Neither is the traditional route of increasing the tax burden on the working population likely to work. “You would need a very, very large rise in income tax and/or national insurance” to raise the necessary funds, predicts Mr Bell, adding that those paying would not be “the direct beneficiaries of the extra cost”.
“I worry when politicians talk as if the public are just idiots [and] that [they] just always want more money for the [NHS]. Even now when they are very worried about GP access and A&E waits, they still want to know [it’s] being spent well”
This Gordian knot, he adds, preoccupies politicians because a “party’s relationship with the NHS is a big deal in politics. It’s a particular problem for the Conservatives and in some ways it’s an advantage for Labour”.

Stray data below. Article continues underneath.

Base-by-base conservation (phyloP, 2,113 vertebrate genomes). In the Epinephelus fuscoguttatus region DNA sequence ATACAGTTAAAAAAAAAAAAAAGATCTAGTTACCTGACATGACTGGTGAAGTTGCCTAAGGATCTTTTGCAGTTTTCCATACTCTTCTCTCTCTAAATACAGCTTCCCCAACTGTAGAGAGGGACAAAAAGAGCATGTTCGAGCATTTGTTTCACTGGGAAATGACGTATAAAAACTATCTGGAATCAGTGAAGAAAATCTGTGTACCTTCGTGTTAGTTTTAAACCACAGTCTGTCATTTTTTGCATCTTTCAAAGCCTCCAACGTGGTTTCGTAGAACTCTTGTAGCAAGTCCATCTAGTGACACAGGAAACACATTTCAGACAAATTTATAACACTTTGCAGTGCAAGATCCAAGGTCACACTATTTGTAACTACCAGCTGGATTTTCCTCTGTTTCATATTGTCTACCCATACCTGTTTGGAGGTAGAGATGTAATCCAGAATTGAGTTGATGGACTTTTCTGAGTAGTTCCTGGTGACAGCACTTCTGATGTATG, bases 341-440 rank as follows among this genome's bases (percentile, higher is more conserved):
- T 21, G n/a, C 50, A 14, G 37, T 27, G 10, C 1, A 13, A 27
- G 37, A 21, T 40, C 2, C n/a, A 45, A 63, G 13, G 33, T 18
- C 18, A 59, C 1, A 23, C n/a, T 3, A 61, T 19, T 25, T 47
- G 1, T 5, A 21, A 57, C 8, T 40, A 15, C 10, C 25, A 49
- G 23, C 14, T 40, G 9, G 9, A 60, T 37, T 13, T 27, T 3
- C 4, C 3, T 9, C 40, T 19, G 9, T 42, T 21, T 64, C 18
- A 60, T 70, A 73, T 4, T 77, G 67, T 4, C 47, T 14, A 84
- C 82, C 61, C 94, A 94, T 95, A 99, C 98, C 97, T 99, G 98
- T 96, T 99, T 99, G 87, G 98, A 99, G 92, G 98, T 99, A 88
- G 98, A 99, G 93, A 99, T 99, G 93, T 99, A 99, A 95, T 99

However, even if Labour’s record in providing greater funding for the NHS wins favour with most voters, it is not without political dangers.
“I worry when politicians talk as if the public are just idiots [and] that [they] just always want more money for the [NHS]. Even now when they are very worried about GP access and A&E waits, they still want to know [it’s] being spent well.”
In fact, Mr Bell says the public are usually “impressively on the money” when it comes to assessing the impact of the cyclical nature NHS funding.
“After a big era of fat then they worried about waste and after a big era of leanness then they’re worried about it not getting what it needs. And they’re broadly right about that - when areas of public spending see very fast ramp ups in spending, for example, then you definitely increase the chance of waste those years.”